A financial power of attorney or a durable power of attorney gives someone the authority to handle your finances in the event that you’re unable to make decisions. When planning for emergencies, many people recognize the benefits of having a life insurance policy, health insurance and perhaps a medical durable power of attorney. Yet, many do not create a financial power of attorney. With this document in place, a family member or close friend can come to your aid and assume responsibility for your financial affairs. This document is useful in many different situations. Maybe you work out-of-town or overseas and need someone to manage your finances while away. If you become incapacitated, setting up a financial power of attorney can ensure that your personal finances remain intact.
Role of Your Agent
The person chosen to handle your financial matters is called an agent. Designating someone for this role doesn’t give this person total control over your financial life. In fact, you can decide how much power to give your agent. For example, you may give the agent authority to access your bank account to pay your living expenses, such as your mortgage, utilities and other bills. The person may have power to sell your home, file and pay your income taxes, transfer property, manage your retirement accounts or manage your business. It’s a weighty role, thus you need to choose someone who will make decisions in your best interest.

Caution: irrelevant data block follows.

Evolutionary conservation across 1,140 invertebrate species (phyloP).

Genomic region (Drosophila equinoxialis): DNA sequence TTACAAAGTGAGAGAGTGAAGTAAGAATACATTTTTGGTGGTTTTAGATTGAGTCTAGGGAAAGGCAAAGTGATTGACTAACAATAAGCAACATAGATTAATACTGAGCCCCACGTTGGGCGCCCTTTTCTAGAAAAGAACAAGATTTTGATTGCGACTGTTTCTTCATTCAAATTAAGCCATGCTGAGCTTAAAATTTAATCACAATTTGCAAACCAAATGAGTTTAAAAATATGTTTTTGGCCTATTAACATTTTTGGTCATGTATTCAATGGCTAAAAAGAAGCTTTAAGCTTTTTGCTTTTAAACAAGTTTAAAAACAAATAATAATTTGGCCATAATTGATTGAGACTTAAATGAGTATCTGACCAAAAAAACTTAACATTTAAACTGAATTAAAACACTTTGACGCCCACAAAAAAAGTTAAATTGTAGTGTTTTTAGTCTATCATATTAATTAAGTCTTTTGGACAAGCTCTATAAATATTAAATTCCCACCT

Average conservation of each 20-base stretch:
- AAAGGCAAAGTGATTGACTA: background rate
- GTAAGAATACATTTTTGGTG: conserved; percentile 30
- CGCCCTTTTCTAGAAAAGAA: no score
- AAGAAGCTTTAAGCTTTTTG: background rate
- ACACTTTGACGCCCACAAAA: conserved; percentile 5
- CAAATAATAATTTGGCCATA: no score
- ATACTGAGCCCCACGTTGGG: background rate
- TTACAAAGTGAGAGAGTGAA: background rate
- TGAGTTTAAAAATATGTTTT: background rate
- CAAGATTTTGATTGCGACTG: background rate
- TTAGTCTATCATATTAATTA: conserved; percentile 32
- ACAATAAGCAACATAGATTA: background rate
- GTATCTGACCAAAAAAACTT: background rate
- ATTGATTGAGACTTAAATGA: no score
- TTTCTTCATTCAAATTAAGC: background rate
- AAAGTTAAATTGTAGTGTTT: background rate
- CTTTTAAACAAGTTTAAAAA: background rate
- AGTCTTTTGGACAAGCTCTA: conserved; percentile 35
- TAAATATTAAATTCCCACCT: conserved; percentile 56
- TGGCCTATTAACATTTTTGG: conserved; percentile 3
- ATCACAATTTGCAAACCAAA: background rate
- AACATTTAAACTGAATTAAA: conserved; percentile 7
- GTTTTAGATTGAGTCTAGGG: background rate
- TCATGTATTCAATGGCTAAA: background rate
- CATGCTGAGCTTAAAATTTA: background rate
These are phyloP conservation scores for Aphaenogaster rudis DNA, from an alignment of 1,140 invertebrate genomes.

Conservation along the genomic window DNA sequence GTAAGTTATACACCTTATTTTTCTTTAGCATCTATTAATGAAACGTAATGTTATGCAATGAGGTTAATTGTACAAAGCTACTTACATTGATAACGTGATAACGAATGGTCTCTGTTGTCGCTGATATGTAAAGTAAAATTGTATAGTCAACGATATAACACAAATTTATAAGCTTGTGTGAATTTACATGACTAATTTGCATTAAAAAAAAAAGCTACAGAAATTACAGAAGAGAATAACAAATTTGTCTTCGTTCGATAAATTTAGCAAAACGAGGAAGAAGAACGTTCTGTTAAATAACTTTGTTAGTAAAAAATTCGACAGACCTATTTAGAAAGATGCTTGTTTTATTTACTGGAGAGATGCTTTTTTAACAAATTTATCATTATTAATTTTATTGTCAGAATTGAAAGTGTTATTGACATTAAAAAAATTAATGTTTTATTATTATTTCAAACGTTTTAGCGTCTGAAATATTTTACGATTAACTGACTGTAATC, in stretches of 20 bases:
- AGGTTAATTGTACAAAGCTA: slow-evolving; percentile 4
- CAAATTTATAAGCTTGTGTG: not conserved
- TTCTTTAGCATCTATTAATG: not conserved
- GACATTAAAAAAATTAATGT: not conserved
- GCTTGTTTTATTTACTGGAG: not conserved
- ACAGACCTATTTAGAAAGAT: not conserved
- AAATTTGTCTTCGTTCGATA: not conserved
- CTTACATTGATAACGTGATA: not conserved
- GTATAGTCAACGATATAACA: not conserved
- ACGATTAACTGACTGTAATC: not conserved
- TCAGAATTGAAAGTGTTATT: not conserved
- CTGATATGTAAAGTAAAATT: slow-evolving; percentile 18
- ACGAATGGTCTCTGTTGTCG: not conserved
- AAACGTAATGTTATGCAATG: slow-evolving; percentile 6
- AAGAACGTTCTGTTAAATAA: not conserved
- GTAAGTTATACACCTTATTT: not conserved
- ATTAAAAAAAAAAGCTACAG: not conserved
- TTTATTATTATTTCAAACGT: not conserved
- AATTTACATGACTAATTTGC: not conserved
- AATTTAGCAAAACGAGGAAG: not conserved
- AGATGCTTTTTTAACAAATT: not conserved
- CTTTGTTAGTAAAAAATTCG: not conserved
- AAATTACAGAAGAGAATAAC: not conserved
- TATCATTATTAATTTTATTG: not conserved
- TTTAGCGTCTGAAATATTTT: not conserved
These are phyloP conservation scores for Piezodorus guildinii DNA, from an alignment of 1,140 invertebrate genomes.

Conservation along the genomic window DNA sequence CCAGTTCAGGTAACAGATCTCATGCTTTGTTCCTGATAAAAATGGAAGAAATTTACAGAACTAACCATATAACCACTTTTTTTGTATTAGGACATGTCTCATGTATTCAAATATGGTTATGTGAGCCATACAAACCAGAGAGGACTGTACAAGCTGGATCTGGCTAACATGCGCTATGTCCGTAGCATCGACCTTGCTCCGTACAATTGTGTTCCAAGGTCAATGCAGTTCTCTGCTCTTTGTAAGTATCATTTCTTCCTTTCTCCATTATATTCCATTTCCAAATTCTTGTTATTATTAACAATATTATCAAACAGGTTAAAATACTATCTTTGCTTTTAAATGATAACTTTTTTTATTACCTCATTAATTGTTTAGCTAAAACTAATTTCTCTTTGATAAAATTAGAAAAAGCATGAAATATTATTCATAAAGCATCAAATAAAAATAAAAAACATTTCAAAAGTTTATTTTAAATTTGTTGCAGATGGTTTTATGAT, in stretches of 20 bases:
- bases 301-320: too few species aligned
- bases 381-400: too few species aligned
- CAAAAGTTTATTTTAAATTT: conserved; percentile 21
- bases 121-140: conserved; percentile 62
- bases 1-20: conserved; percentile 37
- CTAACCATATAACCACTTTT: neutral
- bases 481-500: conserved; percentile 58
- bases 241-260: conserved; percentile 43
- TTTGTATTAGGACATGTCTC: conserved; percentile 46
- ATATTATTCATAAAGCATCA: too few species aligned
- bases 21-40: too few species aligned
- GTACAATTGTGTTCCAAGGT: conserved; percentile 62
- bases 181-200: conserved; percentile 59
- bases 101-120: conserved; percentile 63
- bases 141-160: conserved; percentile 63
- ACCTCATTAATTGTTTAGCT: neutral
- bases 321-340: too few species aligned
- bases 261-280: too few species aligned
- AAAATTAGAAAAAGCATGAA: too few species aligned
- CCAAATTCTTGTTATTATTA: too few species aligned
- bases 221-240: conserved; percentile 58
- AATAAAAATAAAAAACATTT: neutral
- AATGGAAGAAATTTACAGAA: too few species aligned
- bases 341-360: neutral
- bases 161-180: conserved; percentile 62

Create a Financial Power of Attorney
Setting up a financial power of attorney is a simple and quick process. You can obtain the appropriate document from a brokerage firm, your bank, a lawyer or download state-specific forms online. Most documents are fill-in-the-blank, and you simply indicate the name of the person designated as your agent, as well as the degree of his financial responsibility. You can also specify conditions in which the power of attorney takes effect. For example, you can state that your power of attorney will only take effect if you’re impaired or mentally unable to make decisions for yourself. The document is legally valid the moment you sign your name. However, most states require signing before a notary public.
Revoking a Financial Power of Attorney
A financial power of attorney is not a will. Unfortunately, the person assigned to handle your financial affairs while living cannot legally manage your finances after you die. A power of attorney ends at death, but you can specify an executor of your estate in a will. The person chosen as your executor can be the same person named as the agent for your financial power of attorney. As an executor, this person has authority to make decisions regarding your debts, funeral plans and property.
But you don’t have to die to end a financial power of attorney. This is your document and you can cancel or name a different agent at any time, providing that you’re mentally competent. Several situations justify choosing another agent. Maybe you want to remove your ex-spouse as agent, or maybe a chosen agent no longer wants the responsibility.